Comment


              • #8
                If it's only 600', what's the issue?
                Train to fight the fires you fight.

                Comment


                • #9
                  I don't really understand the issue myself....

                  two blocks away from the old station isn't a big deal...am I missing something.
                  Jason Knecht
                  Firefighter/EMT
                  Township Fire Dept., Inc.
                  Eau Claire, WI

                  IACOJ - Director of Cheese and Whine
                  http://www.cheddarvision.tv/
                  EAT CHEESE OR DIE!!

                  Comment


                  • #10
                    Looking at the map the OP provided, one can't tell the city/town limits.

                    Plus too from what I see the locations seem to be OK where they are or where they would like to build new houses.

                    Jason, you need to understand that fire houses are placed by the fire load in the area. Again, I can't tell any more by looking at your map that what I see.

                    Comment


                    • #11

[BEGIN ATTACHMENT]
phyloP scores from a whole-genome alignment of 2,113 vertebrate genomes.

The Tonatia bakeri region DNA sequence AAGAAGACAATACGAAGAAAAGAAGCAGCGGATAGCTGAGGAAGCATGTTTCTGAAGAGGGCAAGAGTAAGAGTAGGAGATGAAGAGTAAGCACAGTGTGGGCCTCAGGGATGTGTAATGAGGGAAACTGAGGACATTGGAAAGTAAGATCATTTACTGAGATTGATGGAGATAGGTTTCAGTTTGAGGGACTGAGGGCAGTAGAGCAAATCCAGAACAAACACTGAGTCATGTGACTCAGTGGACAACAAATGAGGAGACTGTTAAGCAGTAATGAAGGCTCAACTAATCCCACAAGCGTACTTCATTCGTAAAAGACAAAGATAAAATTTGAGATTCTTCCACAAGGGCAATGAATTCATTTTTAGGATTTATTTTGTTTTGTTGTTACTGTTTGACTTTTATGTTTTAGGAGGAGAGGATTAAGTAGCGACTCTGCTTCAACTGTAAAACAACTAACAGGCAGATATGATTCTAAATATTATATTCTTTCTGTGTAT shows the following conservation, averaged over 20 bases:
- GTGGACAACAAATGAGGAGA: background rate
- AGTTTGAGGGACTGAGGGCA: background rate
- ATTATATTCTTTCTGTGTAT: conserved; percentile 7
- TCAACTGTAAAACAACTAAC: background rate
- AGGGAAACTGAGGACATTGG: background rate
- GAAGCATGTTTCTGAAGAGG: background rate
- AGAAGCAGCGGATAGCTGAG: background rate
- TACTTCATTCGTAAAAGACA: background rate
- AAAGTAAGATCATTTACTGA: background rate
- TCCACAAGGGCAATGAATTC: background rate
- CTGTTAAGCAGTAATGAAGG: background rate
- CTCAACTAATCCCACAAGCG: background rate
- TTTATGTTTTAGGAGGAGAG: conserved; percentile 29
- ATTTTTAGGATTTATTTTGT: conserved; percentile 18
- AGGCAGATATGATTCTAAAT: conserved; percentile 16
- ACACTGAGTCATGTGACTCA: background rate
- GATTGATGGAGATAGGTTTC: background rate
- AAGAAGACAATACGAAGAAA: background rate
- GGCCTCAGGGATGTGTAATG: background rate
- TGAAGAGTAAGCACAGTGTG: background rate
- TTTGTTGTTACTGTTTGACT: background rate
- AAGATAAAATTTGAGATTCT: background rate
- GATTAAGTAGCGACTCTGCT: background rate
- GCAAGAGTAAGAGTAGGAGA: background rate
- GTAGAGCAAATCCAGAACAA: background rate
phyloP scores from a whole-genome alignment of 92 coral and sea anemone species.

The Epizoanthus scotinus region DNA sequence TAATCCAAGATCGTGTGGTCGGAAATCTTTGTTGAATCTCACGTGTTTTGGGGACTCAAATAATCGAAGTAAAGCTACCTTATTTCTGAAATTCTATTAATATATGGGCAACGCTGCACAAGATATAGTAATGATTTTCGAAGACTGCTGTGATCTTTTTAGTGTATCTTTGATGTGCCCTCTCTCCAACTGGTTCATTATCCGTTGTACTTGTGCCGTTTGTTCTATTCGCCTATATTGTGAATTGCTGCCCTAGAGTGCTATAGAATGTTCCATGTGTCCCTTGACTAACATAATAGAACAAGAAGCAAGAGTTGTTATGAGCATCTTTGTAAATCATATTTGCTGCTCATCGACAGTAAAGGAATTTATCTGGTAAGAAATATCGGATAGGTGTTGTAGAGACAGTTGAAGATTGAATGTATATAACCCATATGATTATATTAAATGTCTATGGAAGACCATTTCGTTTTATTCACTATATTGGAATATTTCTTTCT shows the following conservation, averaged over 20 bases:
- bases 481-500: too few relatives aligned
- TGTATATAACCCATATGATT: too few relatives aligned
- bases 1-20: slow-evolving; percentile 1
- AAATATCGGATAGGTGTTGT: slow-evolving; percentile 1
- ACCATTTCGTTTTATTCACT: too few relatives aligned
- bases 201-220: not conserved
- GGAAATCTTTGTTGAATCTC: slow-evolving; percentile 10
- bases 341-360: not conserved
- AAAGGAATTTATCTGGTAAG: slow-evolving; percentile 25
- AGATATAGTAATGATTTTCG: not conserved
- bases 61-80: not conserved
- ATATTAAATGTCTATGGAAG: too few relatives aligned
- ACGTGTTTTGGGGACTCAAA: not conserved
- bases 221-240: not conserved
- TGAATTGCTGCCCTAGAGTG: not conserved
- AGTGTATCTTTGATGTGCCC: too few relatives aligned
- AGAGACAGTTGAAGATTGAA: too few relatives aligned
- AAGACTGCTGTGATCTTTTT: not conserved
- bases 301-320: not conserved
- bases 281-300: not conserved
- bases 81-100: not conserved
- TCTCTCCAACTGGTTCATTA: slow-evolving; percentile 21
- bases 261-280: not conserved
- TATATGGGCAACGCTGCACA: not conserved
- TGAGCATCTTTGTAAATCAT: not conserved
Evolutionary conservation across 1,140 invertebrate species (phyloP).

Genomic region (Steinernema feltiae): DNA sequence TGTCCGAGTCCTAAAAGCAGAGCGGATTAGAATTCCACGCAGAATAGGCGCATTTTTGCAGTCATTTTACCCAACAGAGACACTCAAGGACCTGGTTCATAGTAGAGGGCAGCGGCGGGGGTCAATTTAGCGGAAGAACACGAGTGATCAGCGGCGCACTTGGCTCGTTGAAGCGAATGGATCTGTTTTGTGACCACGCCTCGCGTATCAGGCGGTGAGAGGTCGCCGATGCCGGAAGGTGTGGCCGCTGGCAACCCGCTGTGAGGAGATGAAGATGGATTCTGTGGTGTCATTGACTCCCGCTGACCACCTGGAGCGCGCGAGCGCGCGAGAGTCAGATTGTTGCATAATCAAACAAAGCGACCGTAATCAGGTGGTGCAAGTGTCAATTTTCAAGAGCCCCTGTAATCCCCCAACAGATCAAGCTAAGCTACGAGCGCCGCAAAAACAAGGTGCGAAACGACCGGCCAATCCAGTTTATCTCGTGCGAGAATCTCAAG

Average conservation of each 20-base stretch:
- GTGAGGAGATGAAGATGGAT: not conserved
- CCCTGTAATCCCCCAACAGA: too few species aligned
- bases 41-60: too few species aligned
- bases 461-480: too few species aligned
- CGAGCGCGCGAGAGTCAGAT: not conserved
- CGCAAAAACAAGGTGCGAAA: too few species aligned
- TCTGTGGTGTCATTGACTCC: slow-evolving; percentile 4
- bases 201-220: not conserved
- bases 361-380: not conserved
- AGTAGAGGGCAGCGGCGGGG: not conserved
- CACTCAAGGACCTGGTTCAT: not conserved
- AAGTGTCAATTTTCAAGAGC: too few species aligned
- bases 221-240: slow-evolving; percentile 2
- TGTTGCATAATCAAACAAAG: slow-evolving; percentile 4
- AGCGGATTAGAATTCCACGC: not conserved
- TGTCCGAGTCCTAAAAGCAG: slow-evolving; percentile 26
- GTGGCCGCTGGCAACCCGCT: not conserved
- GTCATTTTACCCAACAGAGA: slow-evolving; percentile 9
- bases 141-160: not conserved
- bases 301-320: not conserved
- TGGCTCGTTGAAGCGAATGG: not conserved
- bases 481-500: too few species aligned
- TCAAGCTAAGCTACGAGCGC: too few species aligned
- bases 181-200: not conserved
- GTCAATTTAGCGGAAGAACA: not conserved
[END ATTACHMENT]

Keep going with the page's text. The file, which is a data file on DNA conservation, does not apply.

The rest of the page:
It looks like it is right by the currently closed station 2. I'm guessing there is not gonna be any fire station now where the old station one was and they will have two station 600 feet from each other. The city might be planning on selling the house two and house one. In that case the scenario purpose makes sense to me.

                      Comment


                      • #12
                        I'm not sure of the issue either but there is another proposed station site to the north east. I think maybe that is the one he is talking about.

                        Comment


                        • #13
                          Sorry about that. I included some more information that may help and I will explain more.

                          http://maps.google.com/maps/ms?ie=UT...d2fd56968&z=13

                          As you can see our neighborhood is in blue and the current station #1 sits on the SW side of it. The proposed new station in question that would close station #1 would be to the SW more (Yellow Marker) about 600' from the old station #2 (green marker) now closed. Station #3 SE side of city is still open. Schools are blue.